Tuesday, November 16, 2021

Trona Pinnacles

Trona Pinnacles
0.5 miles loop, 80 feet elevation gain
Difficulty: Easy
Access: Rough gravel road to trailhead, no entrance fee

The otherworldly tufa towers of the Trona Pinnacles rise out of the Searles Dry Lake in the middle of California's Mojave Desert and have stood in for extraterrestrial landscapes in many Hollywood movies, including Planet of the Apes and Star Trek. Quite far from any of California's major metropolitan areas, the pinnacles are closest to the mining town of Trona, from which the pinnacles take their name, and the town of Ridgecrest outside the China Lake Naval Air Weapons Center. While the pinnacles can be seen from a driving tour, this short ramble through the heart of the pinnacles will allow visitors to see these odd geological formations close up and escape the hordes of campervans and tents that dot the outskirts of the formation. 

I visited the Trona Pinnacles at sunrise during a November trip to Death Valley National Park. From the center of Ridgecrest, I took California Highway 178 east for 17 miles through the Mojave Desert and turned right onto the Pinnacles Road; a BLM sign for Trona Pinnacles National Natural Landmark marked the turnoff. I turned onto this gravel road and then bore right at the first junction; I followed the Pinnacles Road for the next six miles, crossing the Trona Railway and then descending down a steep, bumpy slope at the very end to reach the Trona Pinnacles. The road was in bad shape with potholes and deep tracks left by cars that plowed through when the road was wet, especially in the early part of the drive; later on, the road became quite rocky. I handled the road fine in a 2WD sedan but I could see this road requiring higher clearance if it deteriorates further. A dirt road encircled the Pinnacles and was enjoyable to drive; to reach the trailhead, I turned right upon reaching the loop and then pulled out into a large dirt parking area on the inner side of the loop.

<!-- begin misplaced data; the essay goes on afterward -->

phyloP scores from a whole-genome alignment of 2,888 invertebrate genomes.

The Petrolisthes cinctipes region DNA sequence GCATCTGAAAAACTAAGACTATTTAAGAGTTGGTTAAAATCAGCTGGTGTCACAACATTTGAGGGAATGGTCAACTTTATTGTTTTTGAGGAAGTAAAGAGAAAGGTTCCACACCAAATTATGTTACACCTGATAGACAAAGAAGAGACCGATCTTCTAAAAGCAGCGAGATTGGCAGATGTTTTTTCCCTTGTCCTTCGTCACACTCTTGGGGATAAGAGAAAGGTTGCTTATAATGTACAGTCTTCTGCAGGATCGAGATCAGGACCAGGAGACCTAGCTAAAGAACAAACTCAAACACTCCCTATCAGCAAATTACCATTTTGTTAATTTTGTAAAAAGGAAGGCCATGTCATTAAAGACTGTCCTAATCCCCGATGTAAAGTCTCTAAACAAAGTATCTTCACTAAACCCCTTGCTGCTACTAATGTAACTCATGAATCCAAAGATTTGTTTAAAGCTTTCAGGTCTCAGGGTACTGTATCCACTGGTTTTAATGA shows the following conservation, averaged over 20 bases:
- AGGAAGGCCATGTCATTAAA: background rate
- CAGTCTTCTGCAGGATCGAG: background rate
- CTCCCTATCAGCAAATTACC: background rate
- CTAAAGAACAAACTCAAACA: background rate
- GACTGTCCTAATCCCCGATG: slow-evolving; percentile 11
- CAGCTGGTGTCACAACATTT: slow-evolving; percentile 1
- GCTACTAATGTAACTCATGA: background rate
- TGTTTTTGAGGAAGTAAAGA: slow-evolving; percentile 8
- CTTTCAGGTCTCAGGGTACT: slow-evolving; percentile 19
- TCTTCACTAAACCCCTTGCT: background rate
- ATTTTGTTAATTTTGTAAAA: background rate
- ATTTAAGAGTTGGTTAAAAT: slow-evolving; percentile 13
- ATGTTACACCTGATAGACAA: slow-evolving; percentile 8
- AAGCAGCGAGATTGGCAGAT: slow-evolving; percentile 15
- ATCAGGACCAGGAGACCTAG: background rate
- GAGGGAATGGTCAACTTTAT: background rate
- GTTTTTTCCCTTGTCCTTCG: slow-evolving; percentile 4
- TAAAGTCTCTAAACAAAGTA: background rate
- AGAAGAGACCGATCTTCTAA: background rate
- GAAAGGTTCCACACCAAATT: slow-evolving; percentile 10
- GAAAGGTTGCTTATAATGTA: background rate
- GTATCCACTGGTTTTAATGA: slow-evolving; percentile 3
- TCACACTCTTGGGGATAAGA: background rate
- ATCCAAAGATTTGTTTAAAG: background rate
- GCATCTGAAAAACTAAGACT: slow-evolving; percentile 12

Trona Pinnacles from the approach road
There was not really much of a formal trail through these 50-to-100-foot tall pinnacles, just a network of social paths. Leaving the parking area, I followed these social paths through the pinnacles, approaching some of them close up and getting a better overview of the area as I climbed up to the bases of these tufa towers. This spot in the Mojave Desert was ringed by mountains: Telescope Peak, a soaring summit in the Panamint Range, rose to the north, while the Argus and Slate Ranges bound the nearby basin. While there were numerous tents pitched on the land surrounding the pinnacles and plenty of cars and campervans parked on the outskirts of the pinnacles, the area at the heart of the formation was thankfully not overrun.

Telescope Peak rises above the Trona Pinnacles
How did these remarkable rock pinnacles end up in the middle of the Mojave Desert? The answer lies to the north where one can spot the coal-fired power plant and mining operations associated with the town of Trona. The borax operations of Trona mine the mineral-rich evaporite basin of the Searles Dry Lake. In previous ice ages, the desert basins of the endorheic Great Basin were once filled with lakes; the Trona Pinnacles were once at the bottom of ancient Searles Lake. These pinnacles are tufa towers, forming in a similar manner to the better known tufa formations at Mono Lake. Mineral-rich springs bubbling into Searles Lake resulted in chemical reactions that deposited these calcium carbonate towers above the springs. As the waters of Searles Lake receded, the Trona Pinnacles were exposed to the desert.

Trona Pinnacles
Tufa towers
I enjoyed a half-hour of wandering through this remarkable landscape and drove the loop around the outskirts of the pinnacles before continuing on my way to Death Valley National Park. The Trona Pinnacles are a bizarre and beautiful sight and while it might not be worth driving out here for the pinnacles alone, they make for a nice stop for visitors going to Ridgecrest or who are on their way to Death Valley.

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